The recent rallies in shares of both Dropbox Inc. and iQiyi Inc. remain somewhat of a mystery, but investors can rule out a short squeeze.
Short interest in Dropbox DBX, +9.03% hasn’t changed much lately, according to Ihor Dusaniwsky, the managing director of predictive analytics at S3 Partners, “so [Friday’s] price move was definitely not short-squeeze related.” Even if a short squeeze were to occur, he argued, it would have “a minimal impact” on the price of Dropbox shares since the stock isn’t shorted much to begin with.
Dropbox shares soared 14% in Thursday’s session, and they climbed another 8% in Friday trading. The company didn’t release any news Thursday, and declined to comment on reasons for the stock’s rally.
The file-storage firm went public in March at a price of $21 a share, and its stock is up nearly 80% since then.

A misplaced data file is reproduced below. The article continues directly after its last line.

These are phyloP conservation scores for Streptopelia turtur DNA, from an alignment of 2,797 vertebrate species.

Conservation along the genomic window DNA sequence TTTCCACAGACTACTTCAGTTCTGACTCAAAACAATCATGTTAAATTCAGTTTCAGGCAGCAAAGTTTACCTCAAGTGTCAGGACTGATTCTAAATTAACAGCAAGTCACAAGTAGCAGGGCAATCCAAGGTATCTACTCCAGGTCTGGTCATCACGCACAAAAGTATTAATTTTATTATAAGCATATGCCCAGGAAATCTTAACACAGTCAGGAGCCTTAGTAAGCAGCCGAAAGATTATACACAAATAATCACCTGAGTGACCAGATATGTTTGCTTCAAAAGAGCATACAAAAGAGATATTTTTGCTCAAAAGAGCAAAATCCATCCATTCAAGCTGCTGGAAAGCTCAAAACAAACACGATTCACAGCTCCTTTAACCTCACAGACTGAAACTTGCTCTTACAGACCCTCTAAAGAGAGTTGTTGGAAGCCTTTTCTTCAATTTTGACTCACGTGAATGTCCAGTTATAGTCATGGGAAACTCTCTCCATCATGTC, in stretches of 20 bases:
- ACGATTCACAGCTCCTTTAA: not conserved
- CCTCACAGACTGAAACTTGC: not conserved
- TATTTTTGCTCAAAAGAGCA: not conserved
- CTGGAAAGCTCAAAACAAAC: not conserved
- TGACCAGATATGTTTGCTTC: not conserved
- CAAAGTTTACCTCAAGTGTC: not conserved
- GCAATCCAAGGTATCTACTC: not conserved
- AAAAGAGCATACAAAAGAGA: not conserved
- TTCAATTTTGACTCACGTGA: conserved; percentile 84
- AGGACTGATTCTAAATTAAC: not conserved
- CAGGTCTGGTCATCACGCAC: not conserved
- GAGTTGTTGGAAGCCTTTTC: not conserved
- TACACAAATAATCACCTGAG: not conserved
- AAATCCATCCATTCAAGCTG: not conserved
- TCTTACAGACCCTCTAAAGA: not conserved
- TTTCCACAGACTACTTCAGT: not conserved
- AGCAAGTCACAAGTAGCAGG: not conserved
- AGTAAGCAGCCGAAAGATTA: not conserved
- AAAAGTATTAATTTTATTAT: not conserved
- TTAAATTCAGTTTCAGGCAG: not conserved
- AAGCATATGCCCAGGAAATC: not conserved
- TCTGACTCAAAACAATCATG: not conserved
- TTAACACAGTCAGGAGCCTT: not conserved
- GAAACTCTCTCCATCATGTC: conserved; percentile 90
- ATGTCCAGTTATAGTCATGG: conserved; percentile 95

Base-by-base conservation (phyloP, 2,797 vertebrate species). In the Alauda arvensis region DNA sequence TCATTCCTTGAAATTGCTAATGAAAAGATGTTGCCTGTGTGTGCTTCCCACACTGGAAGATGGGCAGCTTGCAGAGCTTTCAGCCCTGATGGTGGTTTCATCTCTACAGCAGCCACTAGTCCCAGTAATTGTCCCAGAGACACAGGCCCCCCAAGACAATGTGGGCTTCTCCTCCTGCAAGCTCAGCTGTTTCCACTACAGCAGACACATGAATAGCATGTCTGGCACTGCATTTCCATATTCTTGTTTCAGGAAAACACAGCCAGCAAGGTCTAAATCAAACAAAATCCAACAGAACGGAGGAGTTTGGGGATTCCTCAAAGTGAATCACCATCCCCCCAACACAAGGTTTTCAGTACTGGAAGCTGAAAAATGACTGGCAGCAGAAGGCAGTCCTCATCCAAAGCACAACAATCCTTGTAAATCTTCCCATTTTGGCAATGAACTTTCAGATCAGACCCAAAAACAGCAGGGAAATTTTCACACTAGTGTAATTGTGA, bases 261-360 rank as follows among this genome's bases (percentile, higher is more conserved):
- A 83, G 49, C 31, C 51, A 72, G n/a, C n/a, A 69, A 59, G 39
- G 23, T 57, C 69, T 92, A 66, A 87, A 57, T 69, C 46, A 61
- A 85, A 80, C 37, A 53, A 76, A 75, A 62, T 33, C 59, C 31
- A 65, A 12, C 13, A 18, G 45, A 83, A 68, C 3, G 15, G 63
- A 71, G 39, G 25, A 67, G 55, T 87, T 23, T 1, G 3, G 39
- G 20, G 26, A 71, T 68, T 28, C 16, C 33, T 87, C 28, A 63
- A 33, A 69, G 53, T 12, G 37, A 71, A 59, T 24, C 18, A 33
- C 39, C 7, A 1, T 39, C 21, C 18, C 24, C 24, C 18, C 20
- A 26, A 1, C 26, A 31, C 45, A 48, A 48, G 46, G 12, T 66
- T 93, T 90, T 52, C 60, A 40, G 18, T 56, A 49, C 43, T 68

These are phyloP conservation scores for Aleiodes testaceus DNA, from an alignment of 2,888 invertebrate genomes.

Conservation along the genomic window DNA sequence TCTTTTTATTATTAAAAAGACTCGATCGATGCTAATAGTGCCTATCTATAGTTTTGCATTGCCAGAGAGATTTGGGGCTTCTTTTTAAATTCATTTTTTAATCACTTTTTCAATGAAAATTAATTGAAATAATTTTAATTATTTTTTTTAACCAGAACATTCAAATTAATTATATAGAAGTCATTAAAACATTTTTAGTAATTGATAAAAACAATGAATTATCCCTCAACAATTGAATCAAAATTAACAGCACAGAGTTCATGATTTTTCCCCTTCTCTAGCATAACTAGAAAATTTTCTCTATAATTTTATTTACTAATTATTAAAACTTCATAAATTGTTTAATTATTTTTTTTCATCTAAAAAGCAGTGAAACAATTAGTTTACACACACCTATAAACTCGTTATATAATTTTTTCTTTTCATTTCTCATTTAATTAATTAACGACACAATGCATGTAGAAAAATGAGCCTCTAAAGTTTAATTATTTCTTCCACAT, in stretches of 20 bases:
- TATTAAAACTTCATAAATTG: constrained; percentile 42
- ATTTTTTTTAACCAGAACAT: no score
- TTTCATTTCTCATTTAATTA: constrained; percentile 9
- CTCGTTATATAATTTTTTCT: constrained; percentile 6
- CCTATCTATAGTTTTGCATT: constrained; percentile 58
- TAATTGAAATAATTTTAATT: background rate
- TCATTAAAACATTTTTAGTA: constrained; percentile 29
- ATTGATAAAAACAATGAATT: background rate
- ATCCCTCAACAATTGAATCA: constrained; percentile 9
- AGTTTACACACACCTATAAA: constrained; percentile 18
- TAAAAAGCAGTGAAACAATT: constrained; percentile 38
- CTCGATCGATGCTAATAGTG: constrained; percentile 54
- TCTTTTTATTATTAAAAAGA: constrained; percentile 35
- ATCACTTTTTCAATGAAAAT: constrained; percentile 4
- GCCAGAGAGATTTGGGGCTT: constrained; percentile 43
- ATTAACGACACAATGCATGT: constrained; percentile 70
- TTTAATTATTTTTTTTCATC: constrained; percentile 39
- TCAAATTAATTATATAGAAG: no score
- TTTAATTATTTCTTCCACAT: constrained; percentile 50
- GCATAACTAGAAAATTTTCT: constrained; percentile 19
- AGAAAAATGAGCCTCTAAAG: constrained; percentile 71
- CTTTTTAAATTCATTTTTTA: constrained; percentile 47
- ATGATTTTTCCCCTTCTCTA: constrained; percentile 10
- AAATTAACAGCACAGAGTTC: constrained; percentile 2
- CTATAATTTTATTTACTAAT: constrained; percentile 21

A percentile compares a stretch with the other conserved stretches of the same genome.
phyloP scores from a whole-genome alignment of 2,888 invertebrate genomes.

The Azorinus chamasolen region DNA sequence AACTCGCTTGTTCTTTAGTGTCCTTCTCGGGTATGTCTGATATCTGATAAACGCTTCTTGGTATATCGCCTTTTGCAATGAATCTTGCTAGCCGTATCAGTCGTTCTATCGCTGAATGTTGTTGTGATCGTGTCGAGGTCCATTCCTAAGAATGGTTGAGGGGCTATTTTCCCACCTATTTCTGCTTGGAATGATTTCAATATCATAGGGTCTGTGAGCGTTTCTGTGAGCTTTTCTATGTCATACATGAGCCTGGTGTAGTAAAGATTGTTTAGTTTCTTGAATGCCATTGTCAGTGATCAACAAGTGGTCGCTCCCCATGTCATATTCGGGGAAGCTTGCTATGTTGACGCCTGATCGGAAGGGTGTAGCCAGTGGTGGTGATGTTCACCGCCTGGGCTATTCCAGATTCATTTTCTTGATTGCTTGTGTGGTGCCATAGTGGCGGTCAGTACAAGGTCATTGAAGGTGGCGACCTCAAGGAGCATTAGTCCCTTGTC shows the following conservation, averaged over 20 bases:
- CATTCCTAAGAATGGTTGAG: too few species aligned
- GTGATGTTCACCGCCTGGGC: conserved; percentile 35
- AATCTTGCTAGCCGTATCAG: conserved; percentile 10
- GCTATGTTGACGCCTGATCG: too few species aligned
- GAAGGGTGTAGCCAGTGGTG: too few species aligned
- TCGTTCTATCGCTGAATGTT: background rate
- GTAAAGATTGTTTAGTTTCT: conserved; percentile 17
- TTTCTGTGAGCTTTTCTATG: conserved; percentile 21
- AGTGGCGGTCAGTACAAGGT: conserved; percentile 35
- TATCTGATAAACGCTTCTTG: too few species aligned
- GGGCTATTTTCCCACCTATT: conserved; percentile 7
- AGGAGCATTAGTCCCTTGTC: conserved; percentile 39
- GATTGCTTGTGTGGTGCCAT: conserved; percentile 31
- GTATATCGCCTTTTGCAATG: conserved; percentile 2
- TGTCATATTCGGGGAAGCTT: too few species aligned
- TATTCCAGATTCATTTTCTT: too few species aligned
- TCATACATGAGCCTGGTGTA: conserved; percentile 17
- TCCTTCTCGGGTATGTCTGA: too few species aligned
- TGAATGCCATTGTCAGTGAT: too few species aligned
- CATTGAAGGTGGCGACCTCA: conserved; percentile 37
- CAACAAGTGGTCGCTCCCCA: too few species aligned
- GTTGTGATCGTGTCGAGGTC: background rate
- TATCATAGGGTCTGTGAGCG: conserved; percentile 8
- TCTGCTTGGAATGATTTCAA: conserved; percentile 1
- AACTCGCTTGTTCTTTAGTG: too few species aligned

As for iQiyi IQ, -1.56% a Chinese streaming video company that recently split from Baidu Corp. BIDU, -0.03% the stock rally has been even more impressive. Shares are now trading at more than double their March IPO price of $18, after a nearly 17% surge Thursday and a 2.7% drop in Friday’s session. Unlike with Dropbox, there’s heavy short interest in the name, but Dusaniwsky said short covering isn’t behind iQiyi’s surge either.
The number of iQiyi shares shorted has jumped by 13% just this week, according to Dusaniwsky. S3’s data indicate that iQiyi is the 14th largest short in the internet and software sector, with the overall value of short interest in the stock amounting to $815 million.
“Shorts have been selling into IQ’s rally for the past two months,” Dusaniwsky told MarketWatch. “The short seller’s conviction has remained steadfast even as the stock has rallied.”